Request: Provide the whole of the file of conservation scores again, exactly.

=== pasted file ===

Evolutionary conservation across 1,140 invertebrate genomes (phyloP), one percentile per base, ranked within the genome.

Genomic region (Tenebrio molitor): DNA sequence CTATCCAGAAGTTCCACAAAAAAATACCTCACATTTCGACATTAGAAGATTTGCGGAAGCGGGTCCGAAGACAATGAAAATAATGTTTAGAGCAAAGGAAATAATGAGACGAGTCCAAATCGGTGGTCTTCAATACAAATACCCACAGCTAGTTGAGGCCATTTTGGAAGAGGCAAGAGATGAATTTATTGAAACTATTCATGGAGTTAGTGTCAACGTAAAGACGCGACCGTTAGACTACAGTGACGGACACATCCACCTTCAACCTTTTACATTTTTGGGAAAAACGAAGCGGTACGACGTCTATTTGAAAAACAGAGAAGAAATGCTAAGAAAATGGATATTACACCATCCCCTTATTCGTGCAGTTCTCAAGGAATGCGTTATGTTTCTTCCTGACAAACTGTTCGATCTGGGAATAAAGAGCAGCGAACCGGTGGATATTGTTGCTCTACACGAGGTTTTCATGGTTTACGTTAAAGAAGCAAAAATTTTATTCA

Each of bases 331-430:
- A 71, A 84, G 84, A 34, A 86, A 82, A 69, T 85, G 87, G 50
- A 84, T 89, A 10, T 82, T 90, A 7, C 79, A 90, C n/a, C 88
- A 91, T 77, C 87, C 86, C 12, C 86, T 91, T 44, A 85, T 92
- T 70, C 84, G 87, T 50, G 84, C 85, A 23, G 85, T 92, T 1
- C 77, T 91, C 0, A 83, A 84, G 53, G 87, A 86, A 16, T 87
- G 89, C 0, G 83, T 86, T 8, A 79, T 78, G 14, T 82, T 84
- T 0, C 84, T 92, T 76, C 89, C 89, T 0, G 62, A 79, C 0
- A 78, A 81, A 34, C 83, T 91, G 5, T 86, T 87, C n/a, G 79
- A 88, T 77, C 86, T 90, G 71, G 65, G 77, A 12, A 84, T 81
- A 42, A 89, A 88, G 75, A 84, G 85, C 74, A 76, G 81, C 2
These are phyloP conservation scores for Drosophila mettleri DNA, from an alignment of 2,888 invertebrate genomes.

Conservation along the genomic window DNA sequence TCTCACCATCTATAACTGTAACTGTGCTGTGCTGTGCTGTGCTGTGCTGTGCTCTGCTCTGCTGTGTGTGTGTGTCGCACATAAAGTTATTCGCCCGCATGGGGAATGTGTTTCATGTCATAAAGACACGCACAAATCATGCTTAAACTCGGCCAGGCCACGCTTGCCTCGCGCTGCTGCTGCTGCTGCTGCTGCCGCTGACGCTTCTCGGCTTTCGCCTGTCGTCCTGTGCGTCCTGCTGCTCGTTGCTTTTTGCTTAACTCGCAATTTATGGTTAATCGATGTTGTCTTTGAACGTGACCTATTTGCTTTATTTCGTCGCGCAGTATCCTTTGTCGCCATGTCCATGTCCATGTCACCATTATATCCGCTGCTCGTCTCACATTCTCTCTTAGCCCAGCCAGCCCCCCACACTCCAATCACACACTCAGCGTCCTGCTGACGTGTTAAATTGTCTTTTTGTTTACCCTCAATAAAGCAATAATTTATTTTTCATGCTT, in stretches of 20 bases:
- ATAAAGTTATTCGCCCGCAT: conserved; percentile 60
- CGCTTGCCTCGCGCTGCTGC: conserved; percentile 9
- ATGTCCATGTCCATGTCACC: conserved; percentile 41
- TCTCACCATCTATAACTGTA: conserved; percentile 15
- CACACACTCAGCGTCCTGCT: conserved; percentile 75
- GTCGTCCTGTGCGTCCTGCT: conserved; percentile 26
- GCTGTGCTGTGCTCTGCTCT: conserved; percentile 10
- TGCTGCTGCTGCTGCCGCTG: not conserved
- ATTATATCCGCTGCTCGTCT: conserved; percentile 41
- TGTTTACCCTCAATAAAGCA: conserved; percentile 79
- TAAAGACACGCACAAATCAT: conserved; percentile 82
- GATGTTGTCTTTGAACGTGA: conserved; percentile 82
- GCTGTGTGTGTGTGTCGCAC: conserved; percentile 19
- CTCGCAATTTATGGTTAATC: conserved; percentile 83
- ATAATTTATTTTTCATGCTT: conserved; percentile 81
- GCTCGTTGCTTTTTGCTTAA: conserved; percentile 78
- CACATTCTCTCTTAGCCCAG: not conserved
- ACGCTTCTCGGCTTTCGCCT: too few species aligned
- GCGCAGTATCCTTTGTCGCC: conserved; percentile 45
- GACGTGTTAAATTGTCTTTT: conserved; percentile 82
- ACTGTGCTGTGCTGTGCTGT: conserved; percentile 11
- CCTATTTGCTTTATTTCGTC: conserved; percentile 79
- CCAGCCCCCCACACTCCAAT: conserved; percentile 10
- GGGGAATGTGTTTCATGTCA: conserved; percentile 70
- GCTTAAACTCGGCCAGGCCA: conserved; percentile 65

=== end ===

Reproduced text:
Evolutionary conservation across 1,140 invertebrate genomes (phyloP), one percentile per base, ranked within the genome.

Genomic region (Tenebrio molitor): DNA sequence CTATCCAGAAGTTCCACAAAAAAATACCTCACATTTCGACATTAGAAGATTTGCGGAAGCGGGTCCGAAGACAATGAAAATAATGTTTAGAGCAAAGGAAATAATGAGACGAGTCCAAATCGGTGGTCTTCAATACAAATACCCACAGCTAGTTGAGGCCATTTTGGAAGAGGCAAGAGATGAATTTATTGAAACTATTCATGGAGTTAGTGTCAACGTAAAGACGCGACCGTTAGACTACAGTGACGGACACATCCACCTTCAACCTTTTACATTTTTGGGAAAAACGAAGCGGTACGACGTCTATTTGAAAAACAGAGAAGAAATGCTAAGAAAATGGATATTACACCATCCCCTTATTCGTGCAGTTCTCAAGGAATGCGTTATGTTTCTTCCTGACAAACTGTTCGATCTGGGAATAAAGAGCAGCGAACCGGTGGATATTGTTGCTCTACACGAGGTTTTCATGGTTTACGTTAAAGAAGCAAAAATTTTATTCA

Each of bases 331-430:
- A 71, A 84, G 84, A 34, A 86, A 82, A 69, T 85, G 87, G 50
- A 84, T 89, A 10, T 82, T 90, A 7, C 79, A 90, C n/a, C 88
- A 91, T 77, C 87, C 86, C 12, C 86, T 91, T 44, A 85, T 92
- T 70, C 84, G 87, T 50, G 84, C 85, A 23, G 85, T 92, T 1
- C 77, T 91, C 0, A 83, A 84, G 53, G 87, A 86, A 16, T 87
- G 89, C 0, G 83, T 86, T 8, A 79, T 78, G 14, T 82, T 84
- T 0, C 84, T 92, T 76, C 89, C 89, T 0, G 62, A 79, C 0
- A 78, A 81, A 34, C 83, T 91, G 5, T 86, T 87, C n/a, G 79
- A 88, T 77, C 86, T 90, G 71, G 65, G 77, A 12, A 84, T 81
- A 42, A 89, A 88, G 75, A 84, G 85, C 74, A 76, G 81, C 2
These are phyloP conservation scores for Drosophila mettleri DNA, from an alignment of 2,888 invertebrate genomes.

Conservation along the genomic window DNA sequence TCTCACCATCTATAACTGTAACTGTGCTGTGCTGTGCTGTGCTGTGCTGTGCTCTGCTCTGCTGTGTGTGTGTGTCGCACATAAAGTTATTCGCCCGCATGGGGAATGTGTTTCATGTCATAAAGACACGCACAAATCATGCTTAAACTCGGCCAGGCCACGCTTGCCTCGCGCTGCTGCTGCTGCTGCTGCTGCCGCTGACGCTTCTCGGCTTTCGCCTGTCGTCCTGTGCGTCCTGCTGCTCGTTGCTTTTTGCTTAACTCGCAATTTATGGTTAATCGATGTTGTCTTTGAACGTGACCTATTTGCTTTATTTCGTCGCGCAGTATCCTTTGTCGCCATGTCCATGTCCATGTCACCATTATATCCGCTGCTCGTCTCACATTCTCTCTTAGCCCAGCCAGCCCCCCACACTCCAATCACACACTCAGCGTCCTGCTGACGTGTTAAATTGTCTTTTTGTTTACCCTCAATAAAGCAATAATTTATTTTTCATGCTT, in stretches of 20 bases:
- ATAAAGTTATTCGCCCGCAT: conserved; percentile 60
- CGCTTGCCTCGCGCTGCTGC: conserved; percentile 9
- ATGTCCATGTCCATGTCACC: conserved; percentile 41
- TCTCACCATCTATAACTGTA: conserved; percentile 15
- CACACACTCAGCGTCCTGCT: conserved; percentile 75
- GTCGTCCTGTGCGTCCTGCT: conserved; percentile 26
- GCTGTGCTGTGCTCTGCTCT: conserved; percentile 10
- TGCTGCTGCTGCTGCCGCTG: not conserved
- ATTATATCCGCTGCTCGTCT: conserved; percentile 41
- TGTTTACCCTCAATAAAGCA: conserved; percentile 79
- TAAAGACACGCACAAATCAT: conserved; percentile 82
- GATGTTGTCTTTGAACGTGA: conserved; percentile 82
- GCTGTGTGTGTGTGTCGCAC: conserved; percentile 19
- CTCGCAATTTATGGTTAATC: conserved; percentile 83
- ATAATTTATTTTTCATGCTT: conserved; percentile 81
- GCTCGTTGCTTTTTGCTTAA: conserved; percentile 78
- CACATTCTCTCTTAGCCCAG: not conserved
- ACGCTTCTCGGCTTTCGCCT: too few species aligned
- GCGCAGTATCCTTTGTCGCC: conserved; percentile 45
- GACGTGTTAAATTGTCTTTT: conserved; percentile 82
- ACTGTGCTGTGCTGTGCTGT: conserved; percentile 11
- CCTATTTGCTTTATTTCGTC: conserved; percentile 79
- CCAGCCCCCCACACTCCAAT: conserved; percentile 10
- GGGGAATGTGTTTCATGTCA: conserved; percentile 70
- GCTTAAACTCGGCCAGGCCA: conserved; percentile 65